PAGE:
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Tuesday, April 08, 2008

CNN's Christiane Amanpour: Bush Administration = Khmer Rouge

Via LGF.
PHNOM PENH, Cambodia (CNN)— A recently disclosed memo gave U.S. interrogators the ability to use harsh methods — what many call “torture” — to extract information from terrorist suspects after 9/11. Around the world, critics saw it as another blow to American prestige and moral authority.

The 2003 document also invokes wartime powers to protect interrogators who violate the Geneva Conventions, for example, by the use of waterboarding — when a prisoner is made to think he is drowning.

Half a world away, the divisive debate over whether waterboarding constitutes torture comes into sharp relief at the infamous S-21, Tuol Sleng Prison in Phnom Penh, Cambodia.

This is where the genocidal regime of Pol Pot and the Khmer Rouge imprisoned and brutalized its enemies from 1975 to 1979. I visited the once secret S-21, now a museum, with Van Nath, a former inmate. ...

So when Pol Pot finally fell in 1979, Van Nath returned to paint what he had really seen and heard at S-21. He did it as a memorial to the 14,000 who had been tortured and executed in the prison. It’s one of the few public reminders of the regime’s crimes.

Take water torture, for instance. Van Nath remembers it as if it were yesterday. I gasped as I entered a room filled with his vivid depictions.

One of his paintings shows a prisoner blindfolded and hoisted onto a makeshift scaffold by two guards. He is then lowered head first into a massive barrel of water. Another shows a prisoner with cloth over his face, writhing as an interrogator pours water over his head.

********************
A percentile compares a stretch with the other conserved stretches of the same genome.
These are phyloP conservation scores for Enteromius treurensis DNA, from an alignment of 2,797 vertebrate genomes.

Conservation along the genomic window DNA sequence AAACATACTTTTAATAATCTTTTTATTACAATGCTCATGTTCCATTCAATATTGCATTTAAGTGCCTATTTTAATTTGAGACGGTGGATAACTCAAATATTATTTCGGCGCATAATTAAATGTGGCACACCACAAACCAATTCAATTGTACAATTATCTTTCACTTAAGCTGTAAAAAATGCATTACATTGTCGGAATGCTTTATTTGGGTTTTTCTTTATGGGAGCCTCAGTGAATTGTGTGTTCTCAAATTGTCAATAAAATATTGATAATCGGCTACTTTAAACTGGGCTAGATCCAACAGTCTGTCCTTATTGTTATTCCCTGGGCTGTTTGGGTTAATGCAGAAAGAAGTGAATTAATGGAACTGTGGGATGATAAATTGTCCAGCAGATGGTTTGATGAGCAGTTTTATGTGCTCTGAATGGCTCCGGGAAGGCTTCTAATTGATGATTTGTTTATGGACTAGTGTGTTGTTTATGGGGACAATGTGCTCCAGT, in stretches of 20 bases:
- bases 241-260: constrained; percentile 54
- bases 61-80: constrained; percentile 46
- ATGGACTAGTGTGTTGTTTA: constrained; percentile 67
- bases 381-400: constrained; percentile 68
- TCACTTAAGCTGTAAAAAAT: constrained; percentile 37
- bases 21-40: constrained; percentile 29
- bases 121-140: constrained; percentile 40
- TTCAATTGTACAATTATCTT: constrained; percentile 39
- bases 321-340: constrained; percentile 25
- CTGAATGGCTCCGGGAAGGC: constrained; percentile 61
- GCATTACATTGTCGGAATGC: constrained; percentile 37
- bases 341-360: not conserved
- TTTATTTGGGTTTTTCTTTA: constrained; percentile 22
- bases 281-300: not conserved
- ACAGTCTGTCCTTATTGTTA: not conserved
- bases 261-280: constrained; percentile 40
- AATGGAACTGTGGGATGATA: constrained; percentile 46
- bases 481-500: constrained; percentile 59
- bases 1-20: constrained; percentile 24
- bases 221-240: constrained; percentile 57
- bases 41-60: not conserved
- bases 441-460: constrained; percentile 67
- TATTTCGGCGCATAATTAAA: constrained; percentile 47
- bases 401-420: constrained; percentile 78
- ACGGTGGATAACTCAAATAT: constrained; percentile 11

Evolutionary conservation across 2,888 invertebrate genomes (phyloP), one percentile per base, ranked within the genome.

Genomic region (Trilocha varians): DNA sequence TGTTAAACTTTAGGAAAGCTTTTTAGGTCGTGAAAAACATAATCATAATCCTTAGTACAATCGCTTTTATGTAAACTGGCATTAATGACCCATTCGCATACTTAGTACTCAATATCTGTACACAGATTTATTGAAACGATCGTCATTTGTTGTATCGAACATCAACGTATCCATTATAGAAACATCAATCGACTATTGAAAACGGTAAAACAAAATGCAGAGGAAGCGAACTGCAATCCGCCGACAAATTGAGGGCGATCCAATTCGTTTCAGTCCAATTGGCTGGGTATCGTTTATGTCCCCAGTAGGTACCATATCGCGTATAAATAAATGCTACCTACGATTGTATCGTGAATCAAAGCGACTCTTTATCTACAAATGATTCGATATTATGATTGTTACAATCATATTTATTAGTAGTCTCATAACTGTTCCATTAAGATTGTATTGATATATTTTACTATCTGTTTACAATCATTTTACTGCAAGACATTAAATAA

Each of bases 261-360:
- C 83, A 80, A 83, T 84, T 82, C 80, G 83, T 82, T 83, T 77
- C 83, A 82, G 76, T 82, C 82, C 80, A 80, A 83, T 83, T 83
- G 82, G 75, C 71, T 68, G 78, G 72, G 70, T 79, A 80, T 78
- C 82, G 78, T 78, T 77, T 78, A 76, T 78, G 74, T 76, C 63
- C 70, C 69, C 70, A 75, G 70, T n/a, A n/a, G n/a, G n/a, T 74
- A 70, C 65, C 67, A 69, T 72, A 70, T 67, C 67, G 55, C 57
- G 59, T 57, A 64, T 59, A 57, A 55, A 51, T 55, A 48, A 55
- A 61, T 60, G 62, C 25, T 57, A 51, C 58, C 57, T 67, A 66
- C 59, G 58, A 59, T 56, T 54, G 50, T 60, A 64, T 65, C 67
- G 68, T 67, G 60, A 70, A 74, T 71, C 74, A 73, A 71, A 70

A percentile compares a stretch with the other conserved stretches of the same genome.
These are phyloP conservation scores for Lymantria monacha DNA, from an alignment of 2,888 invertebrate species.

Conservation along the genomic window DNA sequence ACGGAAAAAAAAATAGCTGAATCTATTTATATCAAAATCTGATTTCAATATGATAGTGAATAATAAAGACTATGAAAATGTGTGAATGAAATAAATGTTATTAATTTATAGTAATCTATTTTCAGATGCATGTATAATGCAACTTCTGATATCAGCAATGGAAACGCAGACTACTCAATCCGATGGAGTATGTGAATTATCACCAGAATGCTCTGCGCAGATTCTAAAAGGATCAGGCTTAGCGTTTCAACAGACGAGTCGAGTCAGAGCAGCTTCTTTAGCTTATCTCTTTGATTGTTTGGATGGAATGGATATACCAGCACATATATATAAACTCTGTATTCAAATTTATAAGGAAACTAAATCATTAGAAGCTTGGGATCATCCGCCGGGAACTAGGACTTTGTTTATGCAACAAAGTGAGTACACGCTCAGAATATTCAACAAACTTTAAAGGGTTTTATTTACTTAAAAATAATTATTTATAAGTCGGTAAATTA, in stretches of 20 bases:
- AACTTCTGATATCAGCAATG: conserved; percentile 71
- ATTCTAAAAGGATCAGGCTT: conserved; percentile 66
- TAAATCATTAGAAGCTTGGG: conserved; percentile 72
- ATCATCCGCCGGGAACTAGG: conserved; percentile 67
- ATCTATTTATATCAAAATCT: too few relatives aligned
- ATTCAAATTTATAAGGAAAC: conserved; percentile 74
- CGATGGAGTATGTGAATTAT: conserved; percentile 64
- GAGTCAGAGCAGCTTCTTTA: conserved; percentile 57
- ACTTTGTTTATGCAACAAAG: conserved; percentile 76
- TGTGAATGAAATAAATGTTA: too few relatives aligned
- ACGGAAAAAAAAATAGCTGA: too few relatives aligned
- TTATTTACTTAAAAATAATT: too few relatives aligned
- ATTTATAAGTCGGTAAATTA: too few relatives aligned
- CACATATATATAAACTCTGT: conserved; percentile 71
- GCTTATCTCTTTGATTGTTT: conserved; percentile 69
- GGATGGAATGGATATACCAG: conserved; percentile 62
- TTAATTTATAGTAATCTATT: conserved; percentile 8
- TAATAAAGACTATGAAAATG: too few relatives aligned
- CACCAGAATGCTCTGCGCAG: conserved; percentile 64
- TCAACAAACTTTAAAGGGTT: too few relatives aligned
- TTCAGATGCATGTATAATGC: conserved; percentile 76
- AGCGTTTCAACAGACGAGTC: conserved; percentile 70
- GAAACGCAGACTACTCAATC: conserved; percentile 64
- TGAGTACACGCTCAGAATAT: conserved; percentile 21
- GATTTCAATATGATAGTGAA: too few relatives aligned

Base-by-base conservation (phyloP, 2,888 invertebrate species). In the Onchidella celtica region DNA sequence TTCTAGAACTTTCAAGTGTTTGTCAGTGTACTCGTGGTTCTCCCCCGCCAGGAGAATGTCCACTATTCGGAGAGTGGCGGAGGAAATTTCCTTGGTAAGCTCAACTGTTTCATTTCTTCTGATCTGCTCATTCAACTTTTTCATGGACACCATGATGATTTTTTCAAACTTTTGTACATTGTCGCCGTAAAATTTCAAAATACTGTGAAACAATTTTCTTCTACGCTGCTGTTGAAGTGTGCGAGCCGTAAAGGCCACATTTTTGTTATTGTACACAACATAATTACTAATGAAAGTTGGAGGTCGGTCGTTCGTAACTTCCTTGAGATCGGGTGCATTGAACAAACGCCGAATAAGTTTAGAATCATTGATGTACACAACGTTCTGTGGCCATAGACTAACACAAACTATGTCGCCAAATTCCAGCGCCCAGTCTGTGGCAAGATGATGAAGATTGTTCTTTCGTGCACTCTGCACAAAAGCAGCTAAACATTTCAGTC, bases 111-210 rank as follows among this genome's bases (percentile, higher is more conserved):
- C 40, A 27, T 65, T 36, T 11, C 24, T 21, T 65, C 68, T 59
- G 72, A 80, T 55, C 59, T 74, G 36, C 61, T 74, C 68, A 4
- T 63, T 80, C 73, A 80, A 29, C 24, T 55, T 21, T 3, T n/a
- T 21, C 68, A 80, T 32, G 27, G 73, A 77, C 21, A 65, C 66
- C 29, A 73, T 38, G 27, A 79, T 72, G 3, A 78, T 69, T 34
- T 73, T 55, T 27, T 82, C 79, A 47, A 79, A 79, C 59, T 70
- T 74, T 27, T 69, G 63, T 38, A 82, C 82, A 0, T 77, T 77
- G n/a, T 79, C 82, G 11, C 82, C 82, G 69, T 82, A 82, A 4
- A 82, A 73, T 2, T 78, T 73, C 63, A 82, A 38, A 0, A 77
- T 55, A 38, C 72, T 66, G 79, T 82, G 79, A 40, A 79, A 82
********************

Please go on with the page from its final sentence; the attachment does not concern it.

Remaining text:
Van Nath still remembers the accompanying screams: “It sounded like when we are really in pain, choking in water,” he told me. “The sound was screaming, from the throat. I suppose they could not bear the torture. Whenever we heard the noises we were really shocked and scared. We thought one day they will do the same thing to us.”

As he talked and showed me around, my mind raced to the debate in the United States over this same tactic used on its prisoners nearly 40 years later. I stared blankly at another of Van Nath’s paintings. This time a prisoner is submerged in a life-size box full of water, handcuffed to the side so he cannot escape or raise his head to breathe. His interrogators, arrayed around him, are demanding information.

I asked Van Nath whether he had heard this was once used on America’s terrorist suspects. He nodded his head. “It’s not right,” he said.

But I pressed him: Is it torture? “Yes,” he said quietly, “it is severe torture. We could try it and see how we would react if we are choking under water for just two minutes. It is very serious.”

Back then, Pol Pot and his Khmer Rouge cadres recognized this for what it was and used it with brutal efficiency. The Cambodian genocide ultimately killed 2 million people.

2 Comments:

Blogger davemill said...

Comparing the Bush Administration to the Khmer Rouge is ridiculous. One, perhaps she should re-read the Geneva Conventions to see if the administration has violated them. If she had even the first inkling of the agreement, they only apply to countries who have signed the Geneva Conventions. What nation does Al Qaida represent? Does any one expect Al Qaida to abide by them?

The Administration has used waterboarding on only a few high level terrorists in the wake of 9/11. Waterboarding is, by the way, a COMMON technique used to train every single pilot in our military in resisting interrogation techniques. I have personally been waterboarded. It sucks, yes. I am still perfectly healthy.

The Administration is FAR from perfect, but equating them to the genocidal khmer rouge is despicable. No military in the known history of the world has conducted a war with more effort to avoid civilian casualties and abide by an honorable work such as the geneva conventions.

4/08/2008 8:00 AM  
Blogger jack fulcher said...

This just shows how silly this lady is. I've watched her for almost 20 years and she's always been an apologist for jihadists. To suggest that there's any comparison between the Bush Administration and the Khmer Rouge just shows how out of touch with reality she is. How does she keep a job as a journalist? Doesn't CNN have editors??

4/08/2008 6:28 PM  

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